Originally Posted by Cooksie
I'm always looking for something new and different to try. I saw some ox tails at the grocery store today. Do you think what they're selling here in Texas are really tails from oxen or might they be tails from cows? And, do you consider ox tails budget food (they weren't cheap) or a delicacy?
TBH, I can`t tell you as I live in the UK. However, Oxtail is a classic stew or casserole or slow cooked dish in the UK. They are the jointed tails from beef cattle. they require to be cooked slowly so a dutch oven or a crock port or a slow cooker is perfect. Season with crushed juniper berries (no more than 4 per jointed tail) and a bit of orange peel, sliced/chopped onions (browned) carrot, celery, garlic, pinch of cloves, red wine and/or port and slow cook.
Alternatively, you could do an orientally spiced dish using freshly grated ginger, garlic, a couple of star anise and a good glug of soy sauce, stock, dash of sherry etc and cook long and slow.
Oxtail pieces exude a large amount of fat whilst they are cooking. So, the best thing you could do is to cook the oxtail the day before you require to eat the dish. Allow to cool, refrigerate and then remove the fat which will rise to the surface. Thicken the liquid, on reheating, if you need to do so by adding slaked cornflour (cornflour blended to a paste with cold water) or adding beurre manié (butter and flour blended) and added in small amounts to the hot sauce, stirring all the time until the desired consistency is reached.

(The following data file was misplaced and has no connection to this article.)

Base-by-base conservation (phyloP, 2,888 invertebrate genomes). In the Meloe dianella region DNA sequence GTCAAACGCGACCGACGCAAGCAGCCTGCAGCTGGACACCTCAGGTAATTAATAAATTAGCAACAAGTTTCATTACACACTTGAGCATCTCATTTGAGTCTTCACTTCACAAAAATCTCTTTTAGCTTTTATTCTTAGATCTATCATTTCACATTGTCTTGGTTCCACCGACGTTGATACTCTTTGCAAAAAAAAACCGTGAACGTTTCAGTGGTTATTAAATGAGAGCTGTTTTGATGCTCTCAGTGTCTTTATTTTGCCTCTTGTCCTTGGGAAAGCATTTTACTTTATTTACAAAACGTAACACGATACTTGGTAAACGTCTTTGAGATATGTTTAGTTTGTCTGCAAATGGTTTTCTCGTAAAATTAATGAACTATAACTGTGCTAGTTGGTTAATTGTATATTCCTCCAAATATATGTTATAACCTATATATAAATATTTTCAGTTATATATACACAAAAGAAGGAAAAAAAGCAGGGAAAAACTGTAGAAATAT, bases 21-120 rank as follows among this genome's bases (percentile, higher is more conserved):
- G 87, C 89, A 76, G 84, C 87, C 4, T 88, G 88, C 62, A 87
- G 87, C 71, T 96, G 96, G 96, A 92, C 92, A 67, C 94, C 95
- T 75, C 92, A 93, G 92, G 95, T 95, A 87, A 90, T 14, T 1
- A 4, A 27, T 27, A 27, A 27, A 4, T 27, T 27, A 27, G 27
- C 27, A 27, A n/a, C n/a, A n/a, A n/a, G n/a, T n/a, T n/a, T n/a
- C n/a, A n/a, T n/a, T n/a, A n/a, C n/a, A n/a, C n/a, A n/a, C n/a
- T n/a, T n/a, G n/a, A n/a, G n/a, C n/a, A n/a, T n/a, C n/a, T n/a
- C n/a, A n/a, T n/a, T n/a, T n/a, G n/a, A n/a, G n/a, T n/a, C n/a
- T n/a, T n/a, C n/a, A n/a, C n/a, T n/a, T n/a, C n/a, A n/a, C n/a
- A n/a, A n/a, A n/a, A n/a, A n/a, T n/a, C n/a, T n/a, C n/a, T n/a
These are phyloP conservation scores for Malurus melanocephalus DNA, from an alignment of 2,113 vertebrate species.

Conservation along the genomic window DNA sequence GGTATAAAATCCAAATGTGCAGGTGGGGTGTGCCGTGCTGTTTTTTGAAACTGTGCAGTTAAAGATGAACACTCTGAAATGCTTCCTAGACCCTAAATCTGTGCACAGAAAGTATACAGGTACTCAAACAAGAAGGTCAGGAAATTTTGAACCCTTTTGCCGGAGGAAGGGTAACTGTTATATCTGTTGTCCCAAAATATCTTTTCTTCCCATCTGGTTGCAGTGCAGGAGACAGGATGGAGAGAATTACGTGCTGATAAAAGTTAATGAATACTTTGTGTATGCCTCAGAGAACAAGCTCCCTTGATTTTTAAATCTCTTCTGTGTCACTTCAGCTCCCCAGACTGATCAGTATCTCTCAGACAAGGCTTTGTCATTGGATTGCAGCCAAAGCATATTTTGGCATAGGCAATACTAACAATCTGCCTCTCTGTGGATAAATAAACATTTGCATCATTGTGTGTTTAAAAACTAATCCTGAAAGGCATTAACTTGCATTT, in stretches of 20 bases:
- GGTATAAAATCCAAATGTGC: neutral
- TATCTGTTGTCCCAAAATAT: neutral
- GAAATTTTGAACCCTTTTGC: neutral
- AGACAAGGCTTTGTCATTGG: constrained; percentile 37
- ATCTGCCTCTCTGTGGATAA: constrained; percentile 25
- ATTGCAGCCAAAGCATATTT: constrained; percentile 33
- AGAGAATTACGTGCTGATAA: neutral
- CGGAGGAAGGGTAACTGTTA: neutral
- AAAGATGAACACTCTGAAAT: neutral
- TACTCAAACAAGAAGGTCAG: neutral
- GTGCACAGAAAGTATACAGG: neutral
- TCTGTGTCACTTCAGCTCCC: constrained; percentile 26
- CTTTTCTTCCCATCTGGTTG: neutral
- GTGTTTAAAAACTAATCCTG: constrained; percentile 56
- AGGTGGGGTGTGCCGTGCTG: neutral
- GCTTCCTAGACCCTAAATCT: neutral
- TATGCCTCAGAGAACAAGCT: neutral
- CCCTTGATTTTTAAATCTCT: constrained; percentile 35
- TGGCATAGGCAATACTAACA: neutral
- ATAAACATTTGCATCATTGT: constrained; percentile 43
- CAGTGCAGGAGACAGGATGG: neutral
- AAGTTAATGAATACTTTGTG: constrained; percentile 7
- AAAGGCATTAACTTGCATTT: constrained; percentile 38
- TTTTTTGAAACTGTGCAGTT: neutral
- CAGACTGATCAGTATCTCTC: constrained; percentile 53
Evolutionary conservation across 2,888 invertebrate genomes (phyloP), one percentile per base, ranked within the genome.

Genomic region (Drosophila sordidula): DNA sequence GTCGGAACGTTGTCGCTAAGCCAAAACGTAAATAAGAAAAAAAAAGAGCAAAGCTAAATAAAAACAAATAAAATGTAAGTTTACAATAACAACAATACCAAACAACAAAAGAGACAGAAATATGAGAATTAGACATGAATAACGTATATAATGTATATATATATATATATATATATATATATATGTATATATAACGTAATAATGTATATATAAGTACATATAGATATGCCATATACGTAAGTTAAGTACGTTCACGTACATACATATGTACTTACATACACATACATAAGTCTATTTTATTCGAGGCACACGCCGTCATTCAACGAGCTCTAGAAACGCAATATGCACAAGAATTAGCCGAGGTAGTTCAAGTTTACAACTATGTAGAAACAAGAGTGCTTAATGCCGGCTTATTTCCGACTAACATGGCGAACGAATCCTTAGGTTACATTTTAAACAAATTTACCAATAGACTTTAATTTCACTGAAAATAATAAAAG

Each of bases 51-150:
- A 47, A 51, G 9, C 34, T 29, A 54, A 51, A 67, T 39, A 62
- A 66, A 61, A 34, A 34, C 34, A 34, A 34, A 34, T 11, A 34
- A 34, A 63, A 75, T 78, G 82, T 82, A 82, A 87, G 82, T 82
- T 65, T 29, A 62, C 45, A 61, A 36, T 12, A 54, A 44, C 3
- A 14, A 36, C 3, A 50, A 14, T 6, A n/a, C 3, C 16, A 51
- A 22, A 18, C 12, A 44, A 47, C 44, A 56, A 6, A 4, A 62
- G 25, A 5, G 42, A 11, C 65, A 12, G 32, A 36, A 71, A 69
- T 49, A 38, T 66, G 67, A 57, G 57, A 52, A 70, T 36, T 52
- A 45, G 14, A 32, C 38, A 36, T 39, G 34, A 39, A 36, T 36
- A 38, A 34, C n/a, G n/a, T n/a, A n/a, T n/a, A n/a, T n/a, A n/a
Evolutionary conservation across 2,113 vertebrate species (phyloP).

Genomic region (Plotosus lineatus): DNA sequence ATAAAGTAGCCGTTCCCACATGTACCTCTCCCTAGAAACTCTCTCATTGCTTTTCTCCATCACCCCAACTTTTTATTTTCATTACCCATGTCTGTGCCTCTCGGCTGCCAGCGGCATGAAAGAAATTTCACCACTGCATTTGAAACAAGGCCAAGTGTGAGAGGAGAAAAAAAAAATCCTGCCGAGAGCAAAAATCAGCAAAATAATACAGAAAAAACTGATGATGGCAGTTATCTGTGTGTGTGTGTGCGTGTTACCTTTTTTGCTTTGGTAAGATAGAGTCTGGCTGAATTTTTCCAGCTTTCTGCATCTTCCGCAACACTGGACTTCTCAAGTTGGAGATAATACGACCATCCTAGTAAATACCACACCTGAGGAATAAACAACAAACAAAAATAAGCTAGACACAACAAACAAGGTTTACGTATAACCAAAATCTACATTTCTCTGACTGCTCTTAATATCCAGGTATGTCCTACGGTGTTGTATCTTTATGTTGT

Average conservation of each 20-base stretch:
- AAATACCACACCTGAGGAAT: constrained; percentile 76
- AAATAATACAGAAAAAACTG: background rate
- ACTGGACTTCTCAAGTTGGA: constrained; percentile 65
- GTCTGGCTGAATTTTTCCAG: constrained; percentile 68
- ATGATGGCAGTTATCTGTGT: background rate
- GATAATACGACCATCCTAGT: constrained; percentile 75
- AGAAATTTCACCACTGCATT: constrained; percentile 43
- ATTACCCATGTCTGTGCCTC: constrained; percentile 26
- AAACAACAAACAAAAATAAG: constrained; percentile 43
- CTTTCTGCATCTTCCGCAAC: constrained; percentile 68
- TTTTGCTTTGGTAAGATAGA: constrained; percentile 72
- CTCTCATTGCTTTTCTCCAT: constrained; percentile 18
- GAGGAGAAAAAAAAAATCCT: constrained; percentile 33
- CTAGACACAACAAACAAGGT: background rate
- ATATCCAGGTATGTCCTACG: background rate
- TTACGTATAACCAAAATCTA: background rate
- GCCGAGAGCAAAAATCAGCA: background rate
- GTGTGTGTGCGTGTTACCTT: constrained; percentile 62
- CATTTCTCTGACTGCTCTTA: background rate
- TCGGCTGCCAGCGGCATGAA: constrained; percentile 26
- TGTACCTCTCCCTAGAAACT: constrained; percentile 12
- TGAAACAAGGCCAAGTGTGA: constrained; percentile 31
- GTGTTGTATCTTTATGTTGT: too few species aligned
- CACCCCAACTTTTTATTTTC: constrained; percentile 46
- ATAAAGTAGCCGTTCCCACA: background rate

The oxtail meat can be removed form the bones and used in a pie with other beef cuts or in vol-au-vents for a starter or even in ravioli with a touch of horseradish or beetroot and served with sage butter or added to a sauce to use with pasta.
For me, the essential point is to remember that when cooking the meat and bones, they will give off a lot of fat. Cooking in advance enables one to remove the excess fat which does ruin the flavours of the meat and be left with the rich and wonderful flavour of the meat in a gorgeous sauce.
Hope this helps,